Is Anaheim City Hall corrupt? 

That’s the question scores of Anaheim residents have been asking after a damning federal probe into City Hall surfaced last year, which detailed alleged pay to play schemes and the Disneyland resort industry’s outsized influence on policy making.

Those same resort interests heavily finance city council campaigns, including current members on the dais. 

Shortly after the FBI probe surfaced last year, former Mayor Harry Sidhu resigned and the former head of the local chamber of commerce pleaded guilty to a series of federal fraud charges. Sidhu, who hasn’t been charged with a crime, has maintained he’s committed no wrongdoing. 

[Read: Anaheim Mayor Harry Sidhu Resigns After FBI Reveals Anaheim Corruption Probe]

In the aftermath, the Angel Stadium land sale also collapsed – a deal lambasted by many residents as one-sided and corrupt. 

And a previous city council hired independent investigators to conduct their own probe.

Now, residents are demanding to see the city investigation’s findings so they know just how far those alleged schemes go and who’s involved – from council members to executive staff.

Investigators were expected to turn in their final report Monday. Those same investigators have publicly told city council members they’ve uncovered potential criminal wrongdoing and have been speaking with OC District Attorney Todd Spitzer about the issue.

On July 4, the city received a draft preliminary investigation report and are awaiting supplemental documents.

But residents may not see those findings for another month.

And when they do it’s expected to have names and other information blacked out at the direction of council members.

Former City Councilman Jose Moreno has been largely quiet since he left elective office last December. 

That silence ended last month when Moreno spoke publicly at the Anaheim Democrats Club, criticizing the lack of reform from the city’s new city council majority, in remarks covered by the Orange Juice blog

In a Thursday phone interview with Voice of OC, Moreno said that even with a new city council – some who ran on promises of reform and transparency – residents still have a tough time trusting the city council.

Afterall, he says, not much has changed since the November election.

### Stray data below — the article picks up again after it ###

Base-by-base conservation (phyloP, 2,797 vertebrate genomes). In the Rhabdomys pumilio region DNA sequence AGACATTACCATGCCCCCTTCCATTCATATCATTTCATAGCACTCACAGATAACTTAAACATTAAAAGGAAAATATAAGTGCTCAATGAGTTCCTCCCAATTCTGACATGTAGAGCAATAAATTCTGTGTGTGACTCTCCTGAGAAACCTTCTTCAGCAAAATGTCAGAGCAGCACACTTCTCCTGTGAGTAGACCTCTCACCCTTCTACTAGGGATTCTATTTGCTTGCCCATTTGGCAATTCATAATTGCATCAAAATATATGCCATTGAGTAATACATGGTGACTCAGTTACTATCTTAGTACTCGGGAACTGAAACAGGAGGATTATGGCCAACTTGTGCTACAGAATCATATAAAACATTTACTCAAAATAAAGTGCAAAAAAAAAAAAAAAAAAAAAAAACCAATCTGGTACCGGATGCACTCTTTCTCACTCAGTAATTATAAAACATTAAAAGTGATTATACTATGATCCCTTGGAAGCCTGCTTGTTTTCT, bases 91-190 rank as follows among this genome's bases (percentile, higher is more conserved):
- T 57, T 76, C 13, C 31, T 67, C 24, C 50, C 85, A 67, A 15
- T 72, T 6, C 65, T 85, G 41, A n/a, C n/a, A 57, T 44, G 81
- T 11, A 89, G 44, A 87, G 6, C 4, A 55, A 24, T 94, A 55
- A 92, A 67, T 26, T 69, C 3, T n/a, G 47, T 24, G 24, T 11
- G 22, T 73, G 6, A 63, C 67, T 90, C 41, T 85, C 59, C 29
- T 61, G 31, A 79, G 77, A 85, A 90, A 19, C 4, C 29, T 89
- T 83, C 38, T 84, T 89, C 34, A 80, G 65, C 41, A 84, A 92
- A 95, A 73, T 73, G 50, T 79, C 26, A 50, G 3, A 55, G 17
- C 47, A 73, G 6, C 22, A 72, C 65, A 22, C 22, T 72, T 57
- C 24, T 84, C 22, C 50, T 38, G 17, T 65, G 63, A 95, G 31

“We’re now seven months into their term and there’s been no discussion of campaign finance reform, no discussion of electoral reform, no discussions about ways that are good policy solutions limiting the undue influence of lobbying and donors influence on their decision making,” he said.

No current Anaheim City Council Members returned requests seeking comment. 

JL Group investigators and retired Orange County Superior Court Judge Clay Smith were hired by Moreno and the previous city council last August to conduct the probe – a few months after FBI agents alleged resort interests, through the Anaheim Chamber of Commerce, had undue influence over city hall.

[Read: FBI Reveals What Many Anaheim Residents Felt For Years, City Hall is Run By The Chamber of Commerce]

Federal agents also alleged in sworn affidavits that Sidhu tried to get $1 million in campaign support from Angels executives for ramming through the now dead Angel Stadium Land sale.

Read the affidavits here and here.

Residents like Fred Sigala Jr. have spoken out over the past year to ensure the final report gets publicly released in what they say have been attempts by officials to bury the taxpayer funded probe. 

He said the city will only release what’s in the best interest of city officials.

“What we’re waiting to see is if it’s going to be a report that has a bunch of black line redactions in it, or if it’s going to be something with things that have been just flatout omitted,” Sigala, a city Parks and Recreation commissioner, said in a Thursday interview.

“We’re waiting with bated breath to see what it’s going to physically look like.”

Just How Much Will be Released? 

City spokesman Mike Lyster refused to answer emailed questions on when the report would go public and instead pointed to a June 22 update on the city website.